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The Real Reasons Your Search Process is Taking Too Long

I wish I had objective data on the length of time between pastors. I can say anecdotally the time is much longer than it used to be. A whole lot longer.

To be clear, I know we cannot presume on the call of God. I get that. But, all things considered, more and more churches are struggling because they are going longer periods of time without a pastor. Attendance often declines. Budget giving often declines. Morale often declines.

So why are search committees and appointment processes (I will refer to all search entities as search committees for simplicity) taking so much longer? I see six clear reasons.

  1. There are no longer ready-made networks to provide a steady supply of pastors for churches. Denominations and other networks could provide a list of names in the past, many of whom could fit most churches in that network. Today, churches are different more than uniform. Communities are more diverse. The “denominationally-groomed-and-ready” pastor just does not exist today.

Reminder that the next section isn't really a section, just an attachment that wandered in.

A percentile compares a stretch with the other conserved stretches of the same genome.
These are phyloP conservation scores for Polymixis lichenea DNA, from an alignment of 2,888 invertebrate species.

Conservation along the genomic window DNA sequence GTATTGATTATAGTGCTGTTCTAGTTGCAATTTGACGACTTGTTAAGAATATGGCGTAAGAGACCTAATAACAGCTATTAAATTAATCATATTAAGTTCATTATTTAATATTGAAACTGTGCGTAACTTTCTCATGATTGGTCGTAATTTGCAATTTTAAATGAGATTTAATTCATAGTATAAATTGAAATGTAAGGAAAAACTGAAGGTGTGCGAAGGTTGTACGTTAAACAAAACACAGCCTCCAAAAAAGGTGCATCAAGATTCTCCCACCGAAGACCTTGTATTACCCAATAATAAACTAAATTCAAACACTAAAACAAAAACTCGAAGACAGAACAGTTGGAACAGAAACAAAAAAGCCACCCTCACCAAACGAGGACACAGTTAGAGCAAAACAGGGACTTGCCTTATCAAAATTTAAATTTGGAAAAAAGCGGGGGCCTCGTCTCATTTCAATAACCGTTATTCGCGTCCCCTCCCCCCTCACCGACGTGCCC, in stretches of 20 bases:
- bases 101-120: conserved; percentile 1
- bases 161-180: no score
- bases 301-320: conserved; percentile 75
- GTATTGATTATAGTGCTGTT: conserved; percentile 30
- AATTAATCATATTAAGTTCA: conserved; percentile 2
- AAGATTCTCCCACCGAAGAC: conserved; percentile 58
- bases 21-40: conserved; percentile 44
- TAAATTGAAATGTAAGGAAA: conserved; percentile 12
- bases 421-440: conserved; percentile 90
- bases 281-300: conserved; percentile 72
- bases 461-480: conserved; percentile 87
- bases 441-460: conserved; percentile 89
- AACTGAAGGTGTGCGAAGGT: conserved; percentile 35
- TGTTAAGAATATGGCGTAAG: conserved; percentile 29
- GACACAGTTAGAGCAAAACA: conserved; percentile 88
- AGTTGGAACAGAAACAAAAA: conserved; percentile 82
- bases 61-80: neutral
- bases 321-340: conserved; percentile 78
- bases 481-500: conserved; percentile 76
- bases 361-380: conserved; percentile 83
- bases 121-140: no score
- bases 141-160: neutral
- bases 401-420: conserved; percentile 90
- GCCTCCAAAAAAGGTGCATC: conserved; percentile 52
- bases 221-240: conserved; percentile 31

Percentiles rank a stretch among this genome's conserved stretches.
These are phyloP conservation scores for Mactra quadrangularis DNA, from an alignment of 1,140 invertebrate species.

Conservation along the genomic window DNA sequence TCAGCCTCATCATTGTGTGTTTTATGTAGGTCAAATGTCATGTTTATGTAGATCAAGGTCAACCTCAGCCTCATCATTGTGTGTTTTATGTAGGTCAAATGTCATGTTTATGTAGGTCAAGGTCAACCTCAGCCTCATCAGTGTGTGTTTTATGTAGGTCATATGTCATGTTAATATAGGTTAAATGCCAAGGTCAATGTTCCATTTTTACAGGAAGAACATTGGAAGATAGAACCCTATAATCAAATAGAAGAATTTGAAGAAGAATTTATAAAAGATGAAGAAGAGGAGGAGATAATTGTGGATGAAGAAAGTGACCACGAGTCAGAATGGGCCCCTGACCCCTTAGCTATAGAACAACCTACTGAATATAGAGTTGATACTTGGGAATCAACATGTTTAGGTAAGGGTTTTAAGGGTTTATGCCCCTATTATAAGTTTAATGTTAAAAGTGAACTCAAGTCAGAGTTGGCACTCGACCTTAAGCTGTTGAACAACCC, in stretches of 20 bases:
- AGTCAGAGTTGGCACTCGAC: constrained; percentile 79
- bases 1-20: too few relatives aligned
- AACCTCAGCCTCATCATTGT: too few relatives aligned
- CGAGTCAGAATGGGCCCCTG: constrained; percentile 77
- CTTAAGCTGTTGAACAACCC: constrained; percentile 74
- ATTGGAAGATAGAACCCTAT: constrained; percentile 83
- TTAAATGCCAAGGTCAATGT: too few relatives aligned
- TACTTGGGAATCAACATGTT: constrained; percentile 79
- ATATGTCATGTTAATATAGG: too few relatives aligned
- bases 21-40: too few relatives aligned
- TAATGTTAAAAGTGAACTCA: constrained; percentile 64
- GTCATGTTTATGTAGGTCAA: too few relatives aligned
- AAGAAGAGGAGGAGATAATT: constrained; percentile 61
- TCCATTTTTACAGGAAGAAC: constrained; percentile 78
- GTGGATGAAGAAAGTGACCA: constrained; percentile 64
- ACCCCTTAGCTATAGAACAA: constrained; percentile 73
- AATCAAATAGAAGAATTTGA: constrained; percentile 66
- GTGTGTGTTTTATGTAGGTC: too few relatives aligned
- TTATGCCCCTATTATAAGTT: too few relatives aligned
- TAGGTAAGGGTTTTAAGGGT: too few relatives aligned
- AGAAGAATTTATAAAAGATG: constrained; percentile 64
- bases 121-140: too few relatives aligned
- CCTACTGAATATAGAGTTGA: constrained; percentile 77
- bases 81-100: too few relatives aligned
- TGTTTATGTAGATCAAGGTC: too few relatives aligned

2. Search committees are often poorly equipped to find pastors. They typically do not know the right places to go and the right people to ask. They don’t have time to devote to seeking applicants and culling through resumes. Most don’t know the profile of a best qualified applicant.
  3. Search committees often still use old paradigms. Advertise in denominational or network publications. Wait for a flood of resumes to arrive with mostly unqualified candidates. Go to a candidate’s church to hear a sermon. Go through resumes one by one in an excruciatingly slow and painful process. Wait. Wait. Wait.
  4. Many search committees don’t use a search firm. I’ve heard all the reasons not to do so. Some think it costs too much. But most churches save a lot of money and time using a search firm. For example, during prolonged interim periods church giving usually declines—which can lead to financial struggles. Other churches think the search firm chooses the pastors for them. No, the search firm finds qualified candidates for the church to choose